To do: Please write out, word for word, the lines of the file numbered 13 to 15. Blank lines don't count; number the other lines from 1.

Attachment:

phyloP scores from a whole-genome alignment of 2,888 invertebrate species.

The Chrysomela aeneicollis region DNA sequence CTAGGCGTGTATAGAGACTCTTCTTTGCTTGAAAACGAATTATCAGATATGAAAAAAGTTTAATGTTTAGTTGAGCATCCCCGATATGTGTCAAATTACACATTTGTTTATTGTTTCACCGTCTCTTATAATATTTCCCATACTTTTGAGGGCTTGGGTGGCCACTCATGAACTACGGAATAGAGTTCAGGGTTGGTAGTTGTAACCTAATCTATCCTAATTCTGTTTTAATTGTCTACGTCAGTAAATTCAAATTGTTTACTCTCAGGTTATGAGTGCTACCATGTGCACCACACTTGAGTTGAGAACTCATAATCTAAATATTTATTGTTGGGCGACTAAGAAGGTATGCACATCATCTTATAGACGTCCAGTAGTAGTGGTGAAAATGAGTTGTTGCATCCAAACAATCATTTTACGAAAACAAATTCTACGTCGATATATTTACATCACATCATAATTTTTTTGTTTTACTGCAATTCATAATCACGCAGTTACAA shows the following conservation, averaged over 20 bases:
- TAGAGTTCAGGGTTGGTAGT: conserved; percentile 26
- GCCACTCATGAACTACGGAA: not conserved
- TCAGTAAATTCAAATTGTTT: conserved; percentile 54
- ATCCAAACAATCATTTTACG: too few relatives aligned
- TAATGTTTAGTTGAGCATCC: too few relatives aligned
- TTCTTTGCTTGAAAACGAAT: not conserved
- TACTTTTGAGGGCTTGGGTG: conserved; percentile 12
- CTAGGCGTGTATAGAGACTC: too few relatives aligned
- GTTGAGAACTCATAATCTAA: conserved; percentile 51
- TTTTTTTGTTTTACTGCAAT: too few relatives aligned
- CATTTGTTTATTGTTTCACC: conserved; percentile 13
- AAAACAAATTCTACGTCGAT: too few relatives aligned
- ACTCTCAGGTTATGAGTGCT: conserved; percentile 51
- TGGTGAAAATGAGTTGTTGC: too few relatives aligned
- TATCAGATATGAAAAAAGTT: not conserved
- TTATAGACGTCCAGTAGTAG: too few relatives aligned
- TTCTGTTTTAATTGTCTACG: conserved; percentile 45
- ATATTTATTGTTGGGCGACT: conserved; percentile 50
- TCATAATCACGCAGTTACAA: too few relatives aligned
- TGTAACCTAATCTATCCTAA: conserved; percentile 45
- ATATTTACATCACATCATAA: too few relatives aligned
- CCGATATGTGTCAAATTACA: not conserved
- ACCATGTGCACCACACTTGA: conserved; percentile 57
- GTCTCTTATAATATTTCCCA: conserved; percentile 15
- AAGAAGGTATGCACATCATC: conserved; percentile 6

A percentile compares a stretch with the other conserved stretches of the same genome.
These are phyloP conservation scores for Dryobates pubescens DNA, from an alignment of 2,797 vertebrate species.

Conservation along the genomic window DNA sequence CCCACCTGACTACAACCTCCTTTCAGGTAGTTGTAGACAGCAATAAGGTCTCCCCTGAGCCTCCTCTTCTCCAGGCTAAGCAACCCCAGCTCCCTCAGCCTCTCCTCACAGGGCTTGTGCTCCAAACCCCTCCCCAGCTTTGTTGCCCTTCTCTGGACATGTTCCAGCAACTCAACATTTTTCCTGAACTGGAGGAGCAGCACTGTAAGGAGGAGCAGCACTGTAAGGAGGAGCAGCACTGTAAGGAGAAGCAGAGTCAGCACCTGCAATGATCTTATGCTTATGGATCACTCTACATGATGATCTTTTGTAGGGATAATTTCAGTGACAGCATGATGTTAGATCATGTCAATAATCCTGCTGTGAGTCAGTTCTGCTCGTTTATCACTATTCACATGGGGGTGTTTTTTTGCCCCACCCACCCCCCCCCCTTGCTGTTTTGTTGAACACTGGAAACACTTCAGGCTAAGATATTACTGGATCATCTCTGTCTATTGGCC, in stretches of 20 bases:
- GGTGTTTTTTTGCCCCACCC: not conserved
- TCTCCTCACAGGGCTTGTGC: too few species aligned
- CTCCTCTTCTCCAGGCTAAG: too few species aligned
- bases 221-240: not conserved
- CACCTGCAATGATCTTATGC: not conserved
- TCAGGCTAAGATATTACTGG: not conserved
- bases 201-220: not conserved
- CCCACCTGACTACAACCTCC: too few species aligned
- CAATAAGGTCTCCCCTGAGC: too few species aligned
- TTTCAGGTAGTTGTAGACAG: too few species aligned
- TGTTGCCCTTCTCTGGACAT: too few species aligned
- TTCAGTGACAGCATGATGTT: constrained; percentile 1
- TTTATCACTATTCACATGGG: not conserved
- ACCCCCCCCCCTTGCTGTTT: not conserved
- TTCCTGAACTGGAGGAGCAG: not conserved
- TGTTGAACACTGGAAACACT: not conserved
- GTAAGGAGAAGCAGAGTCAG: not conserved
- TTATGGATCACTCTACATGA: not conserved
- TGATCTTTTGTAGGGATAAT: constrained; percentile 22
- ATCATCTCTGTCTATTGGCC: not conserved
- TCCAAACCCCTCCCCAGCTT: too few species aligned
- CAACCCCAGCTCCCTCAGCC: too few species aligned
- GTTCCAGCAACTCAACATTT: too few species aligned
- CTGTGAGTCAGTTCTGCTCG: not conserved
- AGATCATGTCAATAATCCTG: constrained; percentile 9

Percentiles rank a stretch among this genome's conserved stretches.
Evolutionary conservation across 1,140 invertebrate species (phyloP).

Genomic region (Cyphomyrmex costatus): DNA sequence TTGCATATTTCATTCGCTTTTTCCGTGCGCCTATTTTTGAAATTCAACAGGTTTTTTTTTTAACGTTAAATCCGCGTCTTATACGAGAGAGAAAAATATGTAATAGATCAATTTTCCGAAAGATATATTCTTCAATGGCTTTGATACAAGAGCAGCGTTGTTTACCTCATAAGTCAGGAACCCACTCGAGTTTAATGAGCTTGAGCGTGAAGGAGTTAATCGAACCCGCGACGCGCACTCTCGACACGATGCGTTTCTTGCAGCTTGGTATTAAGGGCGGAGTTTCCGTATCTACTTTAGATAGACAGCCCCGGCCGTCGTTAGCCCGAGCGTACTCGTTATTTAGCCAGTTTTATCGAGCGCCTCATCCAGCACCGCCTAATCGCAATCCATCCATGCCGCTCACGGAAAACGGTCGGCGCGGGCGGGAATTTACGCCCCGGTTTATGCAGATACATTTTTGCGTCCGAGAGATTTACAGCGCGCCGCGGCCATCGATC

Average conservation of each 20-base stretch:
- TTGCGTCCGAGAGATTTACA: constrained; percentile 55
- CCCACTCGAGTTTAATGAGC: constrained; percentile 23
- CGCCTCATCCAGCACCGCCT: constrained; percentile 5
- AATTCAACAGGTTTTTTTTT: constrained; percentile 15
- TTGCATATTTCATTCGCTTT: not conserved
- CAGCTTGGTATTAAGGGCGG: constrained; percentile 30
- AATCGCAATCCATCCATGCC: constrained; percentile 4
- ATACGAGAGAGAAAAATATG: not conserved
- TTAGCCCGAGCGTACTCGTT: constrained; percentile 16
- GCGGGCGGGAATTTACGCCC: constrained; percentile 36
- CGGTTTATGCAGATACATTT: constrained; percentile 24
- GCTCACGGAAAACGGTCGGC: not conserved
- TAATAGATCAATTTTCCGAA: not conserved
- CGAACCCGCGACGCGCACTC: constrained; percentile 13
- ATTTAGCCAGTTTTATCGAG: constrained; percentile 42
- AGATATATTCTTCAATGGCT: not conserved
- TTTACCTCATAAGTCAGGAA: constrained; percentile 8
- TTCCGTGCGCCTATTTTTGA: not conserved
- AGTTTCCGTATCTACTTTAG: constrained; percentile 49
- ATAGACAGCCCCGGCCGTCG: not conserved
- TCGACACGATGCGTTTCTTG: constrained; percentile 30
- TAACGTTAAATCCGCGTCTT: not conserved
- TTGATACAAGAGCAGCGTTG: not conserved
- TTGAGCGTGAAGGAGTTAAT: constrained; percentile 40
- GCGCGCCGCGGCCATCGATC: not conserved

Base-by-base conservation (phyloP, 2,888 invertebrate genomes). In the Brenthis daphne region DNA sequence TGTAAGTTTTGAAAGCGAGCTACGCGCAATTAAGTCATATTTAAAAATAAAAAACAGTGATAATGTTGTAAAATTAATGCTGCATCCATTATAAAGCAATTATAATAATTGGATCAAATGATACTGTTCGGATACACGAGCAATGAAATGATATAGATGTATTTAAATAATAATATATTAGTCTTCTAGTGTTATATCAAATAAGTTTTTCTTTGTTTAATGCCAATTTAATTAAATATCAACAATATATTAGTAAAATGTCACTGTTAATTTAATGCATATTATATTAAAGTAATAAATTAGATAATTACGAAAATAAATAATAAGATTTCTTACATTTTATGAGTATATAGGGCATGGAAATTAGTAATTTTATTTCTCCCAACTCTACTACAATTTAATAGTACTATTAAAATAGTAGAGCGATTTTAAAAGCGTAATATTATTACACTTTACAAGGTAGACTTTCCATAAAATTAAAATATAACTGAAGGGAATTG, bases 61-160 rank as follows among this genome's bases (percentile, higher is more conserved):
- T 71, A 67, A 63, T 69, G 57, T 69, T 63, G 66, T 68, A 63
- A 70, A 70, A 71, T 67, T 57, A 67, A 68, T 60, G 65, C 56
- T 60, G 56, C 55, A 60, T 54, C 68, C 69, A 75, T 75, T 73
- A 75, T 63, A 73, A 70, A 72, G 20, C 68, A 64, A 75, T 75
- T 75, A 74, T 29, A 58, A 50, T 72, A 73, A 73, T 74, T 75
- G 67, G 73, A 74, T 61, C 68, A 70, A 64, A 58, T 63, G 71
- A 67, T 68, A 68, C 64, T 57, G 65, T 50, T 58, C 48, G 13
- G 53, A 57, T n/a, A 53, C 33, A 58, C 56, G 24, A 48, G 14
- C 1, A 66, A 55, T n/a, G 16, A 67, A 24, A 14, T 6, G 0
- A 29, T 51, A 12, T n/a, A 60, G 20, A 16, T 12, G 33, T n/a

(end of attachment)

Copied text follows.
- CATTTGTTTATTGTTTCACC: conserved; percentile 13
- AAAACAAATTCTACGTCGAT: too few relatives aligned
- ACTCTCAGGTTATGAGTGCT: conserved; percentile 51